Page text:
In our society people are frequently rewarded for having large amounts of money with even larger amounts of money, while at the same time the poor are milked for cash as punishment for their poverty. Every time an angel investor notices that another angel investor has given a startup millions of dollars for a redundant or frivolous app and rushes in with matching funds, a Fyre Festival-esque racket plays out right under our noses. Corporations exaggerate their importance in order to coax financial investment from other corporations or wealthy individuals all the time. And we don’t don’t bat an eyelash — we’re that accustomed to the rich get richer for no good reason.
Fyre organizers used that cash from investors to pay other already wealthy people unconscionable amounts of money to promote the event. Kendall Jenner received $250,000 for a single cryptic, buzz-generating Instagram post of a blank orange tile and a handful of Fyre-related hashtags. This is not unique to Fyre — Instagram influencer marketing is a billion-dollar industry. But more importantly, it’s a variation on the same theme: the wealthy get massive paydays as a result of being wealthy, while billions around the globe must labor, often in degrading conditions, for every precious cent.
This is not an anomaly — this is the essence of capitalism. And it’s a completely irrational way to structure a society, whether or not a handful of partygoers get stranded on an island as a result.
McFarland hired roughly two hundred local Bahamian day laborers to clear the land and erect rudimentary infrastructure for six weeks prior to the festival. Having spent millions of dollars to make his festival viable, McFarland was strapped. He promised the workers delayed payment. “They had every living soul on the island of Exuma who could lift a towel working,” says a local woman in the Netflix doc.
When the extent of the disaster became clear and the festival was officially canceled — too late, after many guests had already arrived at the glorified refugee camp — the workers realized that deferred compensation might very well turn into wage theft.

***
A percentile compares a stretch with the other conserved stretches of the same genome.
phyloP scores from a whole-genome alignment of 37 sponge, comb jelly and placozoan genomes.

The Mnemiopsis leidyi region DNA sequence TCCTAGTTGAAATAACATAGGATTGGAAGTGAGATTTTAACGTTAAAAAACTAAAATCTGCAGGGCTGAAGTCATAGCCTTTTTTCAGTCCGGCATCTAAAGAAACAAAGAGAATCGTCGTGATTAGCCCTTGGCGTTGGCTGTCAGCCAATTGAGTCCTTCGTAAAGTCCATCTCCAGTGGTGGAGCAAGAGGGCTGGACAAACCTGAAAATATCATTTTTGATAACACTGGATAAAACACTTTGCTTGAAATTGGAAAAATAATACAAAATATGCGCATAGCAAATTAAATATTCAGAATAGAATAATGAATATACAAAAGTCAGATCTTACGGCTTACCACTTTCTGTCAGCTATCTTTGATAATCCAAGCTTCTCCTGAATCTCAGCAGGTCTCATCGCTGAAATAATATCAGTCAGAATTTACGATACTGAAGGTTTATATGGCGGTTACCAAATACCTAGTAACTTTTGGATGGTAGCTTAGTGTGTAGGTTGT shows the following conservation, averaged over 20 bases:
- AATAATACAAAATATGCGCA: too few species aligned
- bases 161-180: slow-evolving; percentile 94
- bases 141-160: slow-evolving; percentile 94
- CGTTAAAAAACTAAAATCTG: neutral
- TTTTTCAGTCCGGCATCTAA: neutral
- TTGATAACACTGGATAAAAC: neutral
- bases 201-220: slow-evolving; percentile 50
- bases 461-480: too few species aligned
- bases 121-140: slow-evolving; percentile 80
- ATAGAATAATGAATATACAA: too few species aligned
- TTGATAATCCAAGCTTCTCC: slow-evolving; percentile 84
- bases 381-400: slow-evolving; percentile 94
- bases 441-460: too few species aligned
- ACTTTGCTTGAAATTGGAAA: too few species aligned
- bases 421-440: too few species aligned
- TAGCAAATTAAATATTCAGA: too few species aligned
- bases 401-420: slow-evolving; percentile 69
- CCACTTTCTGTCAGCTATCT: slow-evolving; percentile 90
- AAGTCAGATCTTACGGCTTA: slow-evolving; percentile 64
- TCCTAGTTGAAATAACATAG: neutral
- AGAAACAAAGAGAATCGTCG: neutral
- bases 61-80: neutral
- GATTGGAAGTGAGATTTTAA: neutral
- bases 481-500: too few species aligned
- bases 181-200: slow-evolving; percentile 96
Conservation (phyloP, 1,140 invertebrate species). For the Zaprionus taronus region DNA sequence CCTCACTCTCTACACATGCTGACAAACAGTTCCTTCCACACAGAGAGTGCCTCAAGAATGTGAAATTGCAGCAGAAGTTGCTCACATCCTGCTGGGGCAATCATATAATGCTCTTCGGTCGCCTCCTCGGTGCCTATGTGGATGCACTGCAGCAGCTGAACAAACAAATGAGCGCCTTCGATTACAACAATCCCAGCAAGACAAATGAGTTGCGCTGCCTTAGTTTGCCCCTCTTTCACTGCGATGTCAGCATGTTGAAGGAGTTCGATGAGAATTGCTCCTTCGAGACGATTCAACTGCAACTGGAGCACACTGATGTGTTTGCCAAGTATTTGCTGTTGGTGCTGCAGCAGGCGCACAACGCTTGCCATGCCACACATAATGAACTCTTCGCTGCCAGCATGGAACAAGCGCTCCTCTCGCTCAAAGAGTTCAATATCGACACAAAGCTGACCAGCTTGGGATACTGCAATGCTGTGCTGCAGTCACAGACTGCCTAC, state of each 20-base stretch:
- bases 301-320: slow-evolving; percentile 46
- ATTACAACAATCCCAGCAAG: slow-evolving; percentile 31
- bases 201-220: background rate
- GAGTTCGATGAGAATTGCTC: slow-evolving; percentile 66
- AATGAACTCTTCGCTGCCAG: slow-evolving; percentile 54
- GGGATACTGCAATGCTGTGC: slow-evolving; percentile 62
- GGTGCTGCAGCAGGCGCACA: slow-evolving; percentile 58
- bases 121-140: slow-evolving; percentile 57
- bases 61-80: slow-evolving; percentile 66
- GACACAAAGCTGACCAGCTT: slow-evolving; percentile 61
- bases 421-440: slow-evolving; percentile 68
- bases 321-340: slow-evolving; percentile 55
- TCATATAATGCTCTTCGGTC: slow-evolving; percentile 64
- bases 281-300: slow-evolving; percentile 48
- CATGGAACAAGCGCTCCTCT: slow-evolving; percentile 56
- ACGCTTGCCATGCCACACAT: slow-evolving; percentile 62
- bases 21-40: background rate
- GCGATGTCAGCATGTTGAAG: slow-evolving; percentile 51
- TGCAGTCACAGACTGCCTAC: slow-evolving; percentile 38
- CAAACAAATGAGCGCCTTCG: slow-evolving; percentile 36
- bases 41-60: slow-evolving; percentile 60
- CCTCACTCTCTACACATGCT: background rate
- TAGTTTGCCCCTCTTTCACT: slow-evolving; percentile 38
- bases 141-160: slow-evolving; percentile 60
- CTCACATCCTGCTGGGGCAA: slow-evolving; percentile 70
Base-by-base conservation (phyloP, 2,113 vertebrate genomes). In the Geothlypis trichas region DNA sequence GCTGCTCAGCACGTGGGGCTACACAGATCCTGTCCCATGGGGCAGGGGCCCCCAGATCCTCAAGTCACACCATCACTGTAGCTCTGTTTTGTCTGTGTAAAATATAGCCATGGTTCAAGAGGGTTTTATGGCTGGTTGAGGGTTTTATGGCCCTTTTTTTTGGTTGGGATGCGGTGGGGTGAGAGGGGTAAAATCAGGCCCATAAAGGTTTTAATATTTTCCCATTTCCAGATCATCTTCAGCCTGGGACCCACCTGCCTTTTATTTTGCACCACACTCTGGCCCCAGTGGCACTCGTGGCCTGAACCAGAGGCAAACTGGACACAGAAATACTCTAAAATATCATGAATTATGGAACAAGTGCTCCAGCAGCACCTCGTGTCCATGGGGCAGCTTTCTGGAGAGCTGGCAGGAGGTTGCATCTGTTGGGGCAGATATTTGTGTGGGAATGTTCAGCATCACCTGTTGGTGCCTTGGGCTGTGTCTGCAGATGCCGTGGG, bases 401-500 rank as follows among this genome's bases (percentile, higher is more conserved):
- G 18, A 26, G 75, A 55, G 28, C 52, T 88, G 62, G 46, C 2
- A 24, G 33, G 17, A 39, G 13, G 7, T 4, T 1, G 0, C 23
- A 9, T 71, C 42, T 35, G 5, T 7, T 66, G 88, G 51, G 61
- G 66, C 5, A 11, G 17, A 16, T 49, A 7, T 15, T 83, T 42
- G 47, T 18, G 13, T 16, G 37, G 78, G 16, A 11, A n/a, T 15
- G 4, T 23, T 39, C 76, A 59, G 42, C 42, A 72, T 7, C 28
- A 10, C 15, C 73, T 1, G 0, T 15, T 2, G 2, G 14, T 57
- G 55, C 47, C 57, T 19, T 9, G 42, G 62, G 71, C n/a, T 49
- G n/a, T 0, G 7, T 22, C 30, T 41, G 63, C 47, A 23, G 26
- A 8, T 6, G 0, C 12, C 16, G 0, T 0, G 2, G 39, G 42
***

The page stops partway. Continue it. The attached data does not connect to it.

“As soon as they realized that all of this was collapsing,” said one witness, the workers “started, rightfully so, demanding their payment. So there was, sort of, a strike.”
As the angry workers descended on the Fyre headquarters, McFarland and his team fled the island. The workers were never paid.
While the situation may be unique, this is standard capitalist practice. American employers steal billions of dollars from workers every year, and wage theft is a predictable hazard of being poor around the world. The thing about the rich getting richer is that they also get more powerful, and can either evade punishment for labor infractions or pay a relatively negligible fine that hardly deters them from reoffending.
This part of the Fyre saga follows the traditional class script verbatim, and it’s just as outlandish as all of the script-flipping parts of the story — only less funny.
McFarland went down for fraud, which is a little comforting, though only for six years. “I actually wouldn’t be surprised,” said one festival organizer in the Netflix doc, “if ten years down the line we’re gonna be hearing about Billy McFarland starting some other kind of venture that’s imaginative and gets some serious momentum, and this happens in some form again.”
Maybe, maybe not. But who cares about Billy McFarland? The biggest scam of all time is happening right before our eyes, as the wealthy transform their ill-gotten fortunes into bigger fortunes and subject everyone else to their whims and prerogatives. In final analysis, capitalism’s success stories are just as preposterous as its epic failures.